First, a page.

Below, Elmendorf is on the far right in this photograph of members of the 95th Pursuit Squadron. I.A. Woodring is second from left.

Hugh Elmendorf (R) With Members of the 95th Pursuit Squadron, Date & Location Unknown (Source: Beckstead)
Elmendorf (R) With Members of the 95th Pursuit Squadron, Date & Location Unknown (Source: Beckstead)

Another document shared by Mr. Beckstead is a tabulation of Elmendorf's military service (PDF, 373KB). This tabulation is dated January 21, 1959 and states that his service extended from August 15, 1917 to January 13, 1933.

Hugh Elmendorf in Cockpit, Date & Location Unknown (Source: Beckstead)
Hugh Elmendorf in Cockpit, Date & Location Unknown (Source: Beckstead)

Elmendorf appears in the Davis-Monthan Airfield Register twice, on Saturday, April 20, 1929 and on Friday, May 10, 1929. Both times he was flying the Boeing P-12, 29-355. He did not cite his itinerary in the Register on April 20th, but on May 10th he was eastbound from San Diego, CA, Rockwell Field to El Paso, TX. No reasons for his flights were cited in the Register.

His work with the 95th on the west coast focused on high-altitude flying. While in command of that organization, he developed Pursuit tactics at extremely high altitudes, leading his entire squadron in maneuvers at an altitude of 28,500' over Mather Field, Sacramento, CA. The news photograph, above right, from his NASM file (NY American, Sunday, March 16, 1930), is captioned, " LIFE MASK -- Capt. H.M. Elmendorf in the mask aviators must wear to keep alive when flying in altitudes so high the atmoshphere's oxygen supply is scarce. The tube leading from flier's mouth connects with tanks of oxygen carried in the plane." If you compare the coaming of this airplane to that of 29-355, his airplane looks to be a Boeing P-12.


Ithaca (NY) Journal News, January 14, 1933 (Source: Beckstead)
Ithaca (NY) Journal News, January 14, 1933

The New York Sun of Saturday, April 12, 1930 reported the flight over Mather Field. The Sun reported the altitude reached as 30,000', the nineteen planes being in the air for two hours to do so. A real testimony to instrumentation of the era shows up when Elmendorf reported that his altimeter read 33,000', while those of the other ships varied from 26,000' to 40,000'. The Army performed hasty math and estimated they all had reached at least 30,000'.

Besides his high-altitude work, Elmendorf was recognized throughout the Air Corp as an exceptionally well-qualified aerial gunner. He regularly won gunnery matches during the late 1920s.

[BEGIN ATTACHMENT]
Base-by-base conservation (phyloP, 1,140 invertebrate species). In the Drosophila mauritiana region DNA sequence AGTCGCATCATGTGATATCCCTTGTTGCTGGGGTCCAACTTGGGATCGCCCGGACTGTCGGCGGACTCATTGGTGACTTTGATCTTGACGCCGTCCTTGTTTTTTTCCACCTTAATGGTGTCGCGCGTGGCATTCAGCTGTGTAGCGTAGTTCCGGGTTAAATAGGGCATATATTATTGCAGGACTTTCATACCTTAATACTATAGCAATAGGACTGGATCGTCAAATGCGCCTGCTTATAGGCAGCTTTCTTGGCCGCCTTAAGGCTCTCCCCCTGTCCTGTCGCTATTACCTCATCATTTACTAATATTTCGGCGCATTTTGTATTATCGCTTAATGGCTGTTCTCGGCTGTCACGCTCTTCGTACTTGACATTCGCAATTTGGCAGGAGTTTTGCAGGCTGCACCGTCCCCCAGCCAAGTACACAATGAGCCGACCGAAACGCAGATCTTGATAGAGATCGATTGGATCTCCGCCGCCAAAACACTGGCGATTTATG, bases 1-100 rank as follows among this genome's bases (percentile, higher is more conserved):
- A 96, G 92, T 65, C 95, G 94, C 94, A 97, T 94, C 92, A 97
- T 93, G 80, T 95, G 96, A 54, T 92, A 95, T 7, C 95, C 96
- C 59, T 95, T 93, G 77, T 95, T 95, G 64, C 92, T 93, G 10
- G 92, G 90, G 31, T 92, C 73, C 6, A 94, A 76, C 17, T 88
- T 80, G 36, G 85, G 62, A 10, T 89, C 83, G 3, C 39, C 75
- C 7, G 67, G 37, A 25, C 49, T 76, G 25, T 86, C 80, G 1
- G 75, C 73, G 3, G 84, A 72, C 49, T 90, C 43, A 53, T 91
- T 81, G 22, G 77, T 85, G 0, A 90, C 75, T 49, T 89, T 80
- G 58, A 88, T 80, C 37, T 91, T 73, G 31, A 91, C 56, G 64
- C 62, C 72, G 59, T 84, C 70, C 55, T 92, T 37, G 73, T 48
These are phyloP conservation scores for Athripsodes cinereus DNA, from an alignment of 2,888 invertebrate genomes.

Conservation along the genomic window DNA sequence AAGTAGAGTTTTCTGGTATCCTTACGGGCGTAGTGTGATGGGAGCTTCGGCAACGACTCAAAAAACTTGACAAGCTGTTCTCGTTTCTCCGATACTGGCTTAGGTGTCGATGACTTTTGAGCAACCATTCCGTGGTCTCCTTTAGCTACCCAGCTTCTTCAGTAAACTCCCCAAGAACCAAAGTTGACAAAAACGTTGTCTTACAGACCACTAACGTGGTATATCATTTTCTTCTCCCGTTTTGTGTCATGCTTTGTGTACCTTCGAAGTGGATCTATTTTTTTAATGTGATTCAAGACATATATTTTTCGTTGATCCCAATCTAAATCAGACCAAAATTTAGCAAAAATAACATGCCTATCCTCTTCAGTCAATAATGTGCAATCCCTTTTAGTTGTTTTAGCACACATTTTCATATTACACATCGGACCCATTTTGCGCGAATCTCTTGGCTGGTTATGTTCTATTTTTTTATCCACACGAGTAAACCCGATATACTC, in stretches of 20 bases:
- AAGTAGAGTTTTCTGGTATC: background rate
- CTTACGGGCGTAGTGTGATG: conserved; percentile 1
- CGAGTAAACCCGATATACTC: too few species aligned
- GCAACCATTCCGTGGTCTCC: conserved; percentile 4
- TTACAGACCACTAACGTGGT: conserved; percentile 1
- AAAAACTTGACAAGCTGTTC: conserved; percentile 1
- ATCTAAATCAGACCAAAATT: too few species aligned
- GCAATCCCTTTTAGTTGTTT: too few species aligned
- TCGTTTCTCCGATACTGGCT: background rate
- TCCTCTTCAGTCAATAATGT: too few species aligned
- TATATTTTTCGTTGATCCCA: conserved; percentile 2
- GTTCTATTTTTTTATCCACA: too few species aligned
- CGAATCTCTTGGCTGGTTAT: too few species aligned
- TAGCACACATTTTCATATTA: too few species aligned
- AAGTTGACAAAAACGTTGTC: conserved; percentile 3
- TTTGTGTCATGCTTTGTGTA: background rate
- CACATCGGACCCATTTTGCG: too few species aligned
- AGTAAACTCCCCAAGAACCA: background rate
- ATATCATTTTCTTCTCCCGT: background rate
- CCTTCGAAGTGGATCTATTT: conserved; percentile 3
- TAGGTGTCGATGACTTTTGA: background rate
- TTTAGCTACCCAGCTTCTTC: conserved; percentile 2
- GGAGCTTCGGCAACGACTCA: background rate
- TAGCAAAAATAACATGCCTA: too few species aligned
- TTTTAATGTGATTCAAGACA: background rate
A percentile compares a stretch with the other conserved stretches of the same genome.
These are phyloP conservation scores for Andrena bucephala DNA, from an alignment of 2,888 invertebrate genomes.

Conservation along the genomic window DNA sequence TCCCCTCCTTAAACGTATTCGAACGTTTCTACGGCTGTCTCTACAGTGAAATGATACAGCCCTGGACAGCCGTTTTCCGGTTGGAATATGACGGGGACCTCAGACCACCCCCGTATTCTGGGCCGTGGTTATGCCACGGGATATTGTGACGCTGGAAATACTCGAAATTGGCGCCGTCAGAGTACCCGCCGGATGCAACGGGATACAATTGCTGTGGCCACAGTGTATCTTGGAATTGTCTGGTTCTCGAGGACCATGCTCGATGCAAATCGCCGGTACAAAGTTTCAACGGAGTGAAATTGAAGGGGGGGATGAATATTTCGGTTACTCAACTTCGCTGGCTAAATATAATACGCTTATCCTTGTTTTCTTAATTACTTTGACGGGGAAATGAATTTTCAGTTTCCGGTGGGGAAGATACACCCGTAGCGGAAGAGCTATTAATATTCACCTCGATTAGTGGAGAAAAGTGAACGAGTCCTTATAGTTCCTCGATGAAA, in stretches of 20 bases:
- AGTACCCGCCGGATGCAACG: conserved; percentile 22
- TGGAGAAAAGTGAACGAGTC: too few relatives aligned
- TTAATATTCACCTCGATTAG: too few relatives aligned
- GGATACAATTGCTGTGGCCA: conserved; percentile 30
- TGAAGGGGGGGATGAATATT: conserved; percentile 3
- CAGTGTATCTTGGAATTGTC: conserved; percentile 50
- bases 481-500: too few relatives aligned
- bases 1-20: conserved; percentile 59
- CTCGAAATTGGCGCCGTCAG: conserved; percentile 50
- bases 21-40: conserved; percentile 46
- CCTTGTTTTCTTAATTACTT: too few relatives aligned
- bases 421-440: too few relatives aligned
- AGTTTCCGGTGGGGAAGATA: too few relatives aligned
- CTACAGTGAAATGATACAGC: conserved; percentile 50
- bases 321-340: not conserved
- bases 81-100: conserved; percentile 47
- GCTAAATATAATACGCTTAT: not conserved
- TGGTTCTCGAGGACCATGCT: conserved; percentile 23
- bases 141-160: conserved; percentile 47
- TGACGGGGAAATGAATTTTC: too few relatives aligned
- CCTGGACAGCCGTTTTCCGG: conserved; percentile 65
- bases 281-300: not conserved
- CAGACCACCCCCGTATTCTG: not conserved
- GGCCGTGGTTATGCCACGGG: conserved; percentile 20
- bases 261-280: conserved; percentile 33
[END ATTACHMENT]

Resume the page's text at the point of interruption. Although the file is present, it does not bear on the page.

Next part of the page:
Elmendorf was killed in a crash on January 13, 1933 near Byron, OH while flight testing an experimental fighter, the Consolidated Y1P-25 prototype, out of Wright Field, Dayton, OH. The news article, right, summarizes the accident.

He was buried at Arlington National Cemetery on Monday, January 16, 1933. Planes from Bolling Field flew over his grave during the last rites. Elmendorf Air Force Base, adjacent to the city of Anchorage, AK, was named after him. Please direct your browser to the cemetery link for additional biographical information.

Further to Elmendorf's contributions to Golden Age military aviation, from Mr. Beckstead comes this document (PDF, 84DB) from December 12, 1940. It is the General Order #9 from the War Department which officially named the airfield at Fort Richardson in Alaska as "Elmendorf Field."

1960 Tablet Commemorating the 20th Anniversary of the Naming of Elmendorf Field (Source: Beckstead)
1960 Tablet Commemorating the 20th Anniversary of the Naming of Elmendorf Field (Source: Beckstead)














Below, a formal photograph of Elemendorf in his uniform with wings.

Hugh Elmendorf, Date & Location Unknown (Source: Beckstead)
Hugh Elmendorf, Date & Location Unknown (Source: Beckstead)












Dossier 2.2.76

THIS PAGE UPLOADED: 02/03/09 REVISED: 08/22/10

The Register
I'm looking for photographs of pilot Elmendorf to include on this page. If you have one or more you'd like to share, please use this FORM to contact me.
Thanks to Doug Beckstead, base historian at Elmendorf AFB, AK, for sharing his photographs and information about pilot Elmendorf.